• BeeKaaay

    Here's a radical idea: HIre US Citizens instead of begging the US Government for H1B visas.

    And locate your company in places where people live! Not everyone lives in NY or CA. There's a whole big nation out there full of talent, and you ignore them!

  • Gordon Bothner

    Failure in building a trust based employment relationship begins well before the person is hired. Too often we do not have a clear picture of what we are looking for when we start the recruitment process; this, I believe, is our biggest failing. Being unsure of what we want when we start the recruitment process leads to ineffective assessment strategies, which results in our being unsure of what we have in the person we've hired and ends in an our inability to cultivate employment relationships based on mutual trust. In order to get where you want to go, your first step must be moving you in the proper direction.

  • Mark Rome, zEthics

    "To hire competitively in today’s market, companies need to command the right attitudes at the very top to attract the most talented and committed employees at every level of the organization. A great work ethic and a positive attitude can be contagious, and it’s up to companies to support this idea--starting with management."

    According to Harvard Business School Professor Robert S. Kaplan and his Palladium Group colleague David P. Norton, there are ten (10) process steps to strategy execution:

    Step 1: Visualize the strategy.
    Step 2: Communicate strategy.
    Step 3: Identify strategic projects.
    Step 4: Align projects with strategy.
    Step 5: Align individual roles and provide incentives.
    Step 6: Manage projects.
    Step 7: Make decisions aligned with strategy.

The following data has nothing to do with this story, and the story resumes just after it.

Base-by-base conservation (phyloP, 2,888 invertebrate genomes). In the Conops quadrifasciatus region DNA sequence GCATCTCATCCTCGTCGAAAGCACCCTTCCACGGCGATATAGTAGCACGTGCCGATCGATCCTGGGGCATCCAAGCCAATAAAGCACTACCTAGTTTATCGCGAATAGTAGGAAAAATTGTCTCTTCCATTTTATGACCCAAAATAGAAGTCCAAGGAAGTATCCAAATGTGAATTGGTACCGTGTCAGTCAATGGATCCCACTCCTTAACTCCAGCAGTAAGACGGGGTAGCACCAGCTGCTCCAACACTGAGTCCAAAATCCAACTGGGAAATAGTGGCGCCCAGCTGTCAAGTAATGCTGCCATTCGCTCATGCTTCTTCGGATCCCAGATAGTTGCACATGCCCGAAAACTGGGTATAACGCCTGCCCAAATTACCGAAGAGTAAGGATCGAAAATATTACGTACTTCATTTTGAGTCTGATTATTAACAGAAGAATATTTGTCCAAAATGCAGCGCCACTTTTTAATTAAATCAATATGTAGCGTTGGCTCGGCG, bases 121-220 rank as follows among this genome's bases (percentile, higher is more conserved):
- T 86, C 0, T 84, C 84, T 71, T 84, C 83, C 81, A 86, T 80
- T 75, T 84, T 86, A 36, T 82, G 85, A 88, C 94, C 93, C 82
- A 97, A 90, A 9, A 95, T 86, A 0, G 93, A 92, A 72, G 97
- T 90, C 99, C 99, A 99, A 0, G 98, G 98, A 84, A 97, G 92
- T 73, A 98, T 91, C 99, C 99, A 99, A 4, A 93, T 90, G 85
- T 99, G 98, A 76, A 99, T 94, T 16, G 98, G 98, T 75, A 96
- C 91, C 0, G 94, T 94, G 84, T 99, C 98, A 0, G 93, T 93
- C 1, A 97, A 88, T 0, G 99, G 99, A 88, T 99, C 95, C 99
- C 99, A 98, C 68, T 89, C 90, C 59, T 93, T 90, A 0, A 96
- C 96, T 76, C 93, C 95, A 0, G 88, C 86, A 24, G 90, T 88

Step 8: Measure the strategy.
    Step 9: Report progress.
    Step 10: Reward performance.

    Regardless of the size of the organization, it all starts at the top with vision, mission and strategy; i.e., "workplace attitudes trickle down from the top."

    "... whether a potential hire is a personality fit for your organization and making sure they share the same values as your company."

    Within every organization, decision making drives performance. Every employee comes to work every day and makes decisions that impact performance. These decisions, at every level of the organization, define the corporate culture and drive performance.

    With the right tools and the right data, leadership can better understand its workforce to align the culture and subcultures (decision making) with corporate goals to drive performance.

    The challenge for leadership is to design and implement a framework for understanding their workforce (i.e., understanding employee happiness). There are more great business ideas out there than great businesses. The difference is in the
    people, the execution and the timing.